Community Support


With all due respect to the ol’ Earl Pitts’ radio comedy sketches: You know what makes me happy? You know what makes me so giddy I could hug a Cabbage Patch Doll? The support that comes from parts of the community.

I recently attended the Petaluma, Calif., Elks Lodge annual law enforcement appreciation night. Members of the lodge hosted and prepared dinner for numerous current and retired cops, dispatchers and prosecuting attorneys. The event is named after a former prosecutor, and his son (also a retired prosecutor) was there as well. Those present, regardless of what their shoulder patches say, were able to hear and see support from the community members they serve every day. And we were able to express our thanks for their efforts and support.

Equally as important, though often less recognized, were the opportunities for current and retired officers to renew relationships with co-workers. I was able to talk with a college classmate who just retired, and three of my training officers (one of whom is the father of a deputy I trained). I had the pleasure of spending time with a deputy who worked for me as well as my last partner from our countywide gang violence suppression team. All things considered, I cannot and will not complain about this opportunity given to us by the community. (And the steak, salad and baked potato were pretty good, too.)

One of the things that made it so enjoyable was its contrast to the day I had before. I still work part-time for my old office in court security. Unfortunately, there are still crimes being committed that require juries to sit in judgment. I spent the day in a courtroom while a jury was being chosen. The allegations against the defendant are among the most significant in the criminal justice system.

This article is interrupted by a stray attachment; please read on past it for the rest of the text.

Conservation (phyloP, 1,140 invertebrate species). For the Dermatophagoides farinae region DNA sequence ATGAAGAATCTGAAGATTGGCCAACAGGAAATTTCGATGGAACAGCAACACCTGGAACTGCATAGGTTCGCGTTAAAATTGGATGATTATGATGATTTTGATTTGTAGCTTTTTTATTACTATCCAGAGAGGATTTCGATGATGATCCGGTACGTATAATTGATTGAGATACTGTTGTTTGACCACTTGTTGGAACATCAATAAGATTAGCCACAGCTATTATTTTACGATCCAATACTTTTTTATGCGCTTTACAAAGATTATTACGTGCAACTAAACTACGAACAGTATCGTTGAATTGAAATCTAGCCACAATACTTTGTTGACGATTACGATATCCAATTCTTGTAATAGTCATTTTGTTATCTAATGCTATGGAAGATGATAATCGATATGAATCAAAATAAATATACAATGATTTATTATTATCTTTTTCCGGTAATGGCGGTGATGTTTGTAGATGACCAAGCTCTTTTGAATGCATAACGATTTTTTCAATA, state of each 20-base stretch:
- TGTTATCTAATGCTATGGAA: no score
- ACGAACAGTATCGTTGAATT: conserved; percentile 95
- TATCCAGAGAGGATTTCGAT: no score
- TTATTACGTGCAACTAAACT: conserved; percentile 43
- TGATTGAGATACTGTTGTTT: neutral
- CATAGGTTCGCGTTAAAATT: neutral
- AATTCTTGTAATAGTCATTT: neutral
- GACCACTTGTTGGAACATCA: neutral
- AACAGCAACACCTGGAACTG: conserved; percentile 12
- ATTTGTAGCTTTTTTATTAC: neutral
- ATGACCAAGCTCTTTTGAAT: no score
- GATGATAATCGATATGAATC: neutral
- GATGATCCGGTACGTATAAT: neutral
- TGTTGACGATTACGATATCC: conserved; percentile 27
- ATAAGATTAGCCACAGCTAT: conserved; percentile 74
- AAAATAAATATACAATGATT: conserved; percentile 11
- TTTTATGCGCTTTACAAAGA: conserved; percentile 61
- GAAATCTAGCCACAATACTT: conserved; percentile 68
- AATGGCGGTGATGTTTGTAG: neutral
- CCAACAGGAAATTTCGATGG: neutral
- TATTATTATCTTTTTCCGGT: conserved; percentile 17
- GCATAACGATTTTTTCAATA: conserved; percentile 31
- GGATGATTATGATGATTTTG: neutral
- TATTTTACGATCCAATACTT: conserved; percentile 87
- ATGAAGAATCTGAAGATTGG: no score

Sadly, I heard a few potential jurors comment negatively about law enforcement in general, agencies specifically and officers. Unfortunately, as much as I want to disagree with their statements, I cannot argue that a few members of the profession (out of 800,000 officers, investigators, etc.) have been involved in reprehensible, even criminal acts. Sometimes our problems don’t come from a lack of training. Rather, they come from radically lowered standards. They can come from a lack of competent supervisors and managers who are willing to be present and — like you in your businesses — hold their officers accountable.

Our communities need and want competent first responders who are out there taking care of everyone. Those responders need engaged, invested and present supervisors and managers.

As always, thank you for your continued support. Hopefully, we are doing all that we can for you — our industry partners. Let me know if there is anything we can do for you: